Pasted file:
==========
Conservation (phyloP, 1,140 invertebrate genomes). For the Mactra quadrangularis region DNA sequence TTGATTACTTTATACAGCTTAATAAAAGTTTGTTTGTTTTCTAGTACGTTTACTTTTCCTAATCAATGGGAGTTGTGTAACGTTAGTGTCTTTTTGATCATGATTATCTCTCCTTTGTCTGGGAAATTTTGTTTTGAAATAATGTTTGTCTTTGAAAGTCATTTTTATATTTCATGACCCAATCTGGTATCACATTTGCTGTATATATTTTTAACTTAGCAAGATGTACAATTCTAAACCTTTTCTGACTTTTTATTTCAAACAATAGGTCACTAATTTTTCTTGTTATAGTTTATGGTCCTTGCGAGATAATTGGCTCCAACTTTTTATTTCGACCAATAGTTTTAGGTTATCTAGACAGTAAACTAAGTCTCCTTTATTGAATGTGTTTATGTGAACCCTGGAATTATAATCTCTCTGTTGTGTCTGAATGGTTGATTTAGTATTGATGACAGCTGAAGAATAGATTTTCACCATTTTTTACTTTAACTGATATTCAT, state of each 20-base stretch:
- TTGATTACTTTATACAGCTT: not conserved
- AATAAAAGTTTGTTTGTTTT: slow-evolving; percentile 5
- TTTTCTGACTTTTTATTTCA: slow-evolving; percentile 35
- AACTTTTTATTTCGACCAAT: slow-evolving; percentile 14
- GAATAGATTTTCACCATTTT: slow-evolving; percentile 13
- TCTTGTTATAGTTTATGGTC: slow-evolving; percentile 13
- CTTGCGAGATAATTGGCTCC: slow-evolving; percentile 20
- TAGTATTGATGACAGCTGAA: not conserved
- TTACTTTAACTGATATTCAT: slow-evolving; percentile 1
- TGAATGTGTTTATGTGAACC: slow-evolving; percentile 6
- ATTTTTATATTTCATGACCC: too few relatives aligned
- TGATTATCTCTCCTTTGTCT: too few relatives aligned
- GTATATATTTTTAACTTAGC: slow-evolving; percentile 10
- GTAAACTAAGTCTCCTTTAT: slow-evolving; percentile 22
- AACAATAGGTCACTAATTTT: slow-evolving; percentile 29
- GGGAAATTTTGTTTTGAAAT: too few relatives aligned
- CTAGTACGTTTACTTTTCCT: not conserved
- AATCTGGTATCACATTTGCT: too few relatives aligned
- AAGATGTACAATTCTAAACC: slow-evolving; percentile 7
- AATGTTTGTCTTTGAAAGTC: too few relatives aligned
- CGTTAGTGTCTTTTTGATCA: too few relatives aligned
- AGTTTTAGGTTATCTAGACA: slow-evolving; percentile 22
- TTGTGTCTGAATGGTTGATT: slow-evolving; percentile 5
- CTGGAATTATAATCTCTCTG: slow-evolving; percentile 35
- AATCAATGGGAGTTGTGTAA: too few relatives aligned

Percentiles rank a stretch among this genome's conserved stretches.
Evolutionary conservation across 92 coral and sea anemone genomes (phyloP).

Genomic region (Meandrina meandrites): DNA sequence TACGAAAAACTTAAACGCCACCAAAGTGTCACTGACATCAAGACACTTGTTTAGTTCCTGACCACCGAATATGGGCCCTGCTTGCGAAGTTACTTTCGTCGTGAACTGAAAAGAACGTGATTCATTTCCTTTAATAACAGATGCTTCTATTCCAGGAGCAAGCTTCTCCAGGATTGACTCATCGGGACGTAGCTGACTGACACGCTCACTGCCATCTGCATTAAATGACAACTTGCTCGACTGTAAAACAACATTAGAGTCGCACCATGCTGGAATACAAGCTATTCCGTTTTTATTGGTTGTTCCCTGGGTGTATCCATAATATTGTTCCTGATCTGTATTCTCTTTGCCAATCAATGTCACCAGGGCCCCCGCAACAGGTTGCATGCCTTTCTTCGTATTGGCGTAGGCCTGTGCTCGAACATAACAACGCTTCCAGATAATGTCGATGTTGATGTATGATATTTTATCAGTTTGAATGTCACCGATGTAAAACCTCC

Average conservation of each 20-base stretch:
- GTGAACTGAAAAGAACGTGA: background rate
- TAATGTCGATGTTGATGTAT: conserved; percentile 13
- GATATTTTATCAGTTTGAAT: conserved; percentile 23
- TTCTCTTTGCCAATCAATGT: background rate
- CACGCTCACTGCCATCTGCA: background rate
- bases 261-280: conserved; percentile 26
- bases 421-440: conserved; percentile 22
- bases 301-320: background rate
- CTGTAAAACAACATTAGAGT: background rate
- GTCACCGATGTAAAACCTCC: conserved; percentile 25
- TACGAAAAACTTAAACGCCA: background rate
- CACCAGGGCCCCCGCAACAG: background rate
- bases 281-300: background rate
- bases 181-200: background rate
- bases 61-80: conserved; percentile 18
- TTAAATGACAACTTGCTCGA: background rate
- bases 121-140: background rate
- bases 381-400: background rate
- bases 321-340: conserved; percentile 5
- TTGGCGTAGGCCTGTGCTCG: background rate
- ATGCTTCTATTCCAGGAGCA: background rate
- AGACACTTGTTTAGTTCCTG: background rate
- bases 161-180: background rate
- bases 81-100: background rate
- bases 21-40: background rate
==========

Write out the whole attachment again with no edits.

Conservation (phyloP, 1,140 invertebrate genomes). For the Mactra quadrangularis region DNA sequence TTGATTACTTTATACAGCTTAATAAAAGTTTGTTTGTTTTCTAGTACGTTTACTTTTCCTAATCAATGGGAGTTGTGTAACGTTAGTGTCTTTTTGATCATGATTATCTCTCCTTTGTCTGGGAAATTTTGTTTTGAAATAATGTTTGTCTTTGAAAGTCATTTTTATATTTCATGACCCAATCTGGTATCACATTTGCTGTATATATTTTTAACTTAGCAAGATGTACAATTCTAAACCTTTTCTGACTTTTTATTTCAAACAATAGGTCACTAATTTTTCTTGTTATAGTTTATGGTCCTTGCGAGATAATTGGCTCCAACTTTTTATTTCGACCAATAGTTTTAGGTTATCTAGACAGTAAACTAAGTCTCCTTTATTGAATGTGTTTATGTGAACCCTGGAATTATAATCTCTCTGTTGTGTCTGAATGGTTGATTTAGTATTGATGACAGCTGAAGAATAGATTTTCACCATTTTTTACTTTAACTGATATTCAT, state of each 20-base stretch:
- TTGATTACTTTATACAGCTT: not conserved
- AATAAAAGTTTGTTTGTTTT: slow-evolving; percentile 5
- TTTTCTGACTTTTTATTTCA: slow-evolving; percentile 35
- AACTTTTTATTTCGACCAAT: slow-evolving; percentile 14
- GAATAGATTTTCACCATTTT: slow-evolving; percentile 13
- TCTTGTTATAGTTTATGGTC: slow-evolving; percentile 13
- CTTGCGAGATAATTGGCTCC: slow-evolving; percentile 20
- TAGTATTGATGACAGCTGAA: not conserved
- TTACTTTAACTGATATTCAT: slow-evolving; percentile 1
- TGAATGTGTTTATGTGAACC: slow-evolving; percentile 6
- ATTTTTATATTTCATGACCC: too few relatives aligned
- TGATTATCTCTCCTTTGTCT: too few relatives aligned
- GTATATATTTTTAACTTAGC: slow-evolving; percentile 10
- GTAAACTAAGTCTCCTTTAT: slow-evolving; percentile 22
- AACAATAGGTCACTAATTTT: slow-evolving; percentile 29
- GGGAAATTTTGTTTTGAAAT: too few relatives aligned
- CTAGTACGTTTACTTTTCCT: not conserved
- AATCTGGTATCACATTTGCT: too few relatives aligned
- AAGATGTACAATTCTAAACC: slow-evolving; percentile 7
- AATGTTTGTCTTTGAAAGTC: too few relatives aligned
- CGTTAGTGTCTTTTTGATCA: too few relatives aligned
- AGTTTTAGGTTATCTAGACA: slow-evolving; percentile 22
- TTGTGTCTGAATGGTTGATT: slow-evolving; percentile 5
- CTGGAATTATAATCTCTCTG: slow-evolving; percentile 35
- AATCAATGGGAGTTGTGTAA: too few relatives aligned

Percentiles rank a stretch among this genome's conserved stretches.
Evolutionary conservation across 92 coral and sea anemone genomes (phyloP).

Genomic region (Meandrina meandrites): DNA sequence TACGAAAAACTTAAACGCCACCAAAGTGTCACTGACATCAAGACACTTGTTTAGTTCCTGACCACCGAATATGGGCCCTGCTTGCGAAGTTACTTTCGTCGTGAACTGAAAAGAACGTGATTCATTTCCTTTAATAACAGATGCTTCTATTCCAGGAGCAAGCTTCTCCAGGATTGACTCATCGGGACGTAGCTGACTGACACGCTCACTGCCATCTGCATTAAATGACAACTTGCTCGACTGTAAAACAACATTAGAGTCGCACCATGCTGGAATACAAGCTATTCCGTTTTTATTGGTTGTTCCCTGGGTGTATCCATAATATTGTTCCTGATCTGTATTCTCTTTGCCAATCAATGTCACCAGGGCCCCCGCAACAGGTTGCATGCCTTTCTTCGTATTGGCGTAGGCCTGTGCTCGAACATAACAACGCTTCCAGATAATGTCGATGTTGATGTATGATATTTTATCAGTTTGAATGTCACCGATGTAAAACCTCC

Average conservation of each 20-base stretch:
- GTGAACTGAAAAGAACGTGA: background rate
- TAATGTCGATGTTGATGTAT: conserved; percentile 13
- GATATTTTATCAGTTTGAAT: conserved; percentile 23
- TTCTCTTTGCCAATCAATGT: background rate
- CACGCTCACTGCCATCTGCA: background rate
- bases 261-280: conserved; percentile 26
- bases 421-440: conserved; percentile 22
- bases 301-320: background rate
- CTGTAAAACAACATTAGAGT: background rate
- GTCACCGATGTAAAACCTCC: conserved; percentile 25
- TACGAAAAACTTAAACGCCA: background rate
- CACCAGGGCCCCCGCAACAG: background rate
- bases 281-300: background rate
- bases 181-200: background rate
- bases 61-80: conserved; percentile 18
- TTAAATGACAACTTGCTCGA: background rate
- bases 121-140: background rate
- bases 381-400: background rate
- bases 321-340: conserved; percentile 5
- TTGGCGTAGGCCTGTGCTCG: background rate
- ATGCTTCTATTCCAGGAGCA: background rate
- AGACACTTGTTTAGTTCCTG: background rate
- bases 161-180: background rate
- bases 81-100: background rate
- bases 21-40: background rate